Top 10 similar words or synonyms for telling

generalaungsan    0.973628

gak    0.965726

khinthannu    0.963375

explains    0.962387

onward    0.962161

resupply    0.961735

conquered    0.960794

winds    0.959259

diaoyutai    0.959058

aware    0.958124

Top 30 analogous words or synonyms for telling

Article Example
သောက္ကတဲ Sukhothai story was narrated into Thailand's "national history" in late 19th century by King Mongkut, Rama IV, as a historical work presented to the British diplomatic mission. King Mongkut is considered as the champion of Sukhothai narrative history, based on his find of the Number One Stone Inscription, the 'first evidence' telling the history of Sukhothai.
ဝါနာဗွန်ဘရောင်း The following episode from the early 1930s is telling in this respect. At this time von Braun attended a presentation given by Auguste Piccard. After the talk the young student approached the famous pioneer of high-altitude balloon flight, and stated to him: "You know, I plan on travelling to the Moon at some time." Piccard is said to have responded with encouraging words.
သောက္ကတဲ From then on, as a part of modern nation building process, modern national Siamese or Thai history comprises the history of Sukhothai. Sukhothai was said to be the 'first national capital', followed by Ayutthaya, Thonburi until Rattanakosin or today Bangkok. Sukhothai history was crucial among Siam/ Thailand's 'modernists', both 'conservative' and 'revolutionary'. Rama IV (King Mongkut) said that he found 'the first Stone Inscription' in Sukhothai, telling story of Sukhothai's origin, heroic kings such as Ramkhamhaeng, administrative system and other developments, considered as the 'prosperous time' of the kingdom.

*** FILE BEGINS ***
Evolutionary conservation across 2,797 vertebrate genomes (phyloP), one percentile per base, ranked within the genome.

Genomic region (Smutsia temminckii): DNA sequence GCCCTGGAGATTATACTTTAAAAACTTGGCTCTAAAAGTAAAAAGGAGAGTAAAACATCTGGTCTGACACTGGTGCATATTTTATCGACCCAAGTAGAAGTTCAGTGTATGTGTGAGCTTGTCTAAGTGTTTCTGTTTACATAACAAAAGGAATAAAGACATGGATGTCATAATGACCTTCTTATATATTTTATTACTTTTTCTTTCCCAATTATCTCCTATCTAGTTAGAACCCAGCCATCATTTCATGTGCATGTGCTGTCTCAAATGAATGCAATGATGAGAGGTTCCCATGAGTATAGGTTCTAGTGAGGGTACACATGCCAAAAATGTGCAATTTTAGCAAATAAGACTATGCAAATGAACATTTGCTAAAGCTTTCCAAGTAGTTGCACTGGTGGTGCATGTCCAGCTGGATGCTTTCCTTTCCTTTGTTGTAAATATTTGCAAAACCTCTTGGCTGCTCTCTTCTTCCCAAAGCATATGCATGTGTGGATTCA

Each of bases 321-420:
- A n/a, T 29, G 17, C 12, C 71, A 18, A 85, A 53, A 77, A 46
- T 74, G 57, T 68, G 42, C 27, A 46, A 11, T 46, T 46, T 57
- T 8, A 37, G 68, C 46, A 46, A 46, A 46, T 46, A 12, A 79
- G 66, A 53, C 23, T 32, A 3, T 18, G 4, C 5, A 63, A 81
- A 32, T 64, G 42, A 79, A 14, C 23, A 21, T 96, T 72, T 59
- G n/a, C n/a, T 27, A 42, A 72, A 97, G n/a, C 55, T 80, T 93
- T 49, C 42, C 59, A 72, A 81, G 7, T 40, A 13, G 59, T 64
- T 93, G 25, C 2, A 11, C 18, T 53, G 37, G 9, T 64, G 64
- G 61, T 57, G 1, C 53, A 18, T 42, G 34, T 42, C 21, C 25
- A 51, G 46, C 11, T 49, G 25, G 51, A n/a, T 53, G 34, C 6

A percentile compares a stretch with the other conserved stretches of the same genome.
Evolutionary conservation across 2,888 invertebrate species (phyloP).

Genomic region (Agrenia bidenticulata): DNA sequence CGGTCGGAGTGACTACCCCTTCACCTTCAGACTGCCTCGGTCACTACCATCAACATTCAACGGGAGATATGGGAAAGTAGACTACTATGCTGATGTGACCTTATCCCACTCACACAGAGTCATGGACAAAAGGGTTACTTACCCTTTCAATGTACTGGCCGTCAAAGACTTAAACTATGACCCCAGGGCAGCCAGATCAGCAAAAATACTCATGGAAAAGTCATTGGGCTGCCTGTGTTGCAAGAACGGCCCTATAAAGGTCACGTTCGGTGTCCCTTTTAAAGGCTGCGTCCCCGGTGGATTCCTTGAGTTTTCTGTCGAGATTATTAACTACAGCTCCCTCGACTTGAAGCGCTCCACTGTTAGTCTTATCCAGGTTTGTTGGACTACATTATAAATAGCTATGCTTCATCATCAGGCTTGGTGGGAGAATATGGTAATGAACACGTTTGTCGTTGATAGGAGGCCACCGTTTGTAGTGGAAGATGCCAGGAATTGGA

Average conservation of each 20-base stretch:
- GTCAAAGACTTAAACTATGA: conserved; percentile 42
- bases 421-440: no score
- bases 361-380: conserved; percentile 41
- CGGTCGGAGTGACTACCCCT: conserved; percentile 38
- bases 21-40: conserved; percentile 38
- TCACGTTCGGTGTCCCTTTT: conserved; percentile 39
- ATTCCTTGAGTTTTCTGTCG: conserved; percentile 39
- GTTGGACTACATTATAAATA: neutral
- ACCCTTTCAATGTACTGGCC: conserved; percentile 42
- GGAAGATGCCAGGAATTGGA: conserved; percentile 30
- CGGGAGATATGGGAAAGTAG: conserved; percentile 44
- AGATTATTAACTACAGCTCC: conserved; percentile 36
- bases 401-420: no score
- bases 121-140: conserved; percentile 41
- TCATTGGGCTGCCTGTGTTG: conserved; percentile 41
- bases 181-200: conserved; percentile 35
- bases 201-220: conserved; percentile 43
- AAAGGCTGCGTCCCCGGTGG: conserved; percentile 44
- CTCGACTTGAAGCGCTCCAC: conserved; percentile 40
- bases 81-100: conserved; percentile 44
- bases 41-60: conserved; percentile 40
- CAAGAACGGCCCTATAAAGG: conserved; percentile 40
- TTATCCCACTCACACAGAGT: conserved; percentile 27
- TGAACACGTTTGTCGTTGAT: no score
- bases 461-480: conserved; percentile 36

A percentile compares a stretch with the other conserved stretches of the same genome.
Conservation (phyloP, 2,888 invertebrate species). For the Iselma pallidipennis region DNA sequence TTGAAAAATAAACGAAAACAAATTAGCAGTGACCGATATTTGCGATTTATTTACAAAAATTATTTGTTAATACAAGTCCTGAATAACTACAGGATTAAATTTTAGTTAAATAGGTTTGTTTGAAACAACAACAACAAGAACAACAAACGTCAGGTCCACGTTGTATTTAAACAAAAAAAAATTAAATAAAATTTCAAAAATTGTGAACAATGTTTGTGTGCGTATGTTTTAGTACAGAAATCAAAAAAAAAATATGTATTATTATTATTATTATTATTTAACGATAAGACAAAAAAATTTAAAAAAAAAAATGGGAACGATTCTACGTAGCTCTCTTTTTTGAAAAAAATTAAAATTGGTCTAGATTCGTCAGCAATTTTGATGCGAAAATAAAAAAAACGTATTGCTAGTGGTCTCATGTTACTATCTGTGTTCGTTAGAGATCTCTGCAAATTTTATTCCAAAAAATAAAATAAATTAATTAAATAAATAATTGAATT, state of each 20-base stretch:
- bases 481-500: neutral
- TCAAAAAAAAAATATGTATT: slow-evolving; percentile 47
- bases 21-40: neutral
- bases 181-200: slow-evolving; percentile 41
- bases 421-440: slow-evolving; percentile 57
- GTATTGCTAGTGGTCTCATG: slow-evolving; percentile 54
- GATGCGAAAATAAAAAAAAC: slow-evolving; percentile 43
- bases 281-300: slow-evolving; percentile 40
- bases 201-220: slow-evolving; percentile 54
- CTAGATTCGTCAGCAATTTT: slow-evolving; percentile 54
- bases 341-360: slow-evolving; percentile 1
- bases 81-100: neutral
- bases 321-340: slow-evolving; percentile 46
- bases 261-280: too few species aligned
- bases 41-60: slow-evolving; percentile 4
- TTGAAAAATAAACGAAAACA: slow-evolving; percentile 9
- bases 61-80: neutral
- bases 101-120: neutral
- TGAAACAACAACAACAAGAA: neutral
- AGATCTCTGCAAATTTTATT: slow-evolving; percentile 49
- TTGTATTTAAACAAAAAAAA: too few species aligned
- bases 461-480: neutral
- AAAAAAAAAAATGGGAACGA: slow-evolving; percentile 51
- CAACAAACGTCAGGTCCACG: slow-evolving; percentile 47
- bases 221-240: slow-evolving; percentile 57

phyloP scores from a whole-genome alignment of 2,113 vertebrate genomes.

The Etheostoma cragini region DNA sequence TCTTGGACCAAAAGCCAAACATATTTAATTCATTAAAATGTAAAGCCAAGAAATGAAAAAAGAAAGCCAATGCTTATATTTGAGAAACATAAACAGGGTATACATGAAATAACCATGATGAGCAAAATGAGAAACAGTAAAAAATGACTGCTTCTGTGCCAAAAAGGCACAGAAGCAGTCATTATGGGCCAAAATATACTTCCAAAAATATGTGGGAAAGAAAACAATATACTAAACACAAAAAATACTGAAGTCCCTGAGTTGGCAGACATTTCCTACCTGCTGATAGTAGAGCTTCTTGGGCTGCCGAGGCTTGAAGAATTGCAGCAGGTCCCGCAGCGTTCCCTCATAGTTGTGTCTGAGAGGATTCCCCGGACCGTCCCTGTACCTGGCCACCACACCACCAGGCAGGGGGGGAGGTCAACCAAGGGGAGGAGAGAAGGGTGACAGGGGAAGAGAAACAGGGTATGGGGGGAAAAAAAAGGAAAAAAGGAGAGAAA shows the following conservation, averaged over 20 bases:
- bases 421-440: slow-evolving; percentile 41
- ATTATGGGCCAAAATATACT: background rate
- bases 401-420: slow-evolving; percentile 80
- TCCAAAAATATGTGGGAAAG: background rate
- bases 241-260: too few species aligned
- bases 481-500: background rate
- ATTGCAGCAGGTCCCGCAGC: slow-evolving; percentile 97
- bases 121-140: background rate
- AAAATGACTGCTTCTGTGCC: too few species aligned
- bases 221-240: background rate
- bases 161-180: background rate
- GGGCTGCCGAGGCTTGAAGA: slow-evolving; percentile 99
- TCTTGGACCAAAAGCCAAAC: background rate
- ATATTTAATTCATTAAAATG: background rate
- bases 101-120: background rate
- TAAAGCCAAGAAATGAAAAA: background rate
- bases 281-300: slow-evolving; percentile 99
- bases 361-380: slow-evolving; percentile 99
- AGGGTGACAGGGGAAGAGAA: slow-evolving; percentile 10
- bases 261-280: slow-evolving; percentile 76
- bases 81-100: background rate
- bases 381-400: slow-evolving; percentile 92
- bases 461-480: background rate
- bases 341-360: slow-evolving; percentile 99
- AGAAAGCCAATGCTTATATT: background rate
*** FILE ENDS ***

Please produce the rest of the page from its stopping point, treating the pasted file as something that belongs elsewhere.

စန်ကာကူကျွန်းအငြင်းပွားမှု During the San Francisco Peace Treaty discussions, John Foster Dulles, chief U.S. delegate to the peace conference, set forth the concept that Japan had "residual sovereignty" over the Ryukyu Islands. According to an official analysis prepared by the U.S. Army, "residual Sovereignty" meant that "the United States will not transfer its sovereign powers over the Ryukyu Islands to any nation other than Japan." In June 1957, President Eisenhower confirmed this at the U.S.-Japan summit meeting, telling Japanese Prime Minister Nobusuke Kishi that "residual sovereignty" over the Ryukyus meant that "the United States would exercise its rights for a period and that the sovereignty would then return to Japan." In March 1962, President Kennedy stated in an Executive Order for the Ryukyus that "I recognize the Ryukyus to be a part of the Japanese homeland and look forward to the day when the security interests of the Free World will permit their restoration to full Japanese sovereignty." Since there was no U.S. action to separate the Senkaku Islands from the Ryukyu, these applications of “residual sovereignty” appeared to include the Senkaku Islands.[69]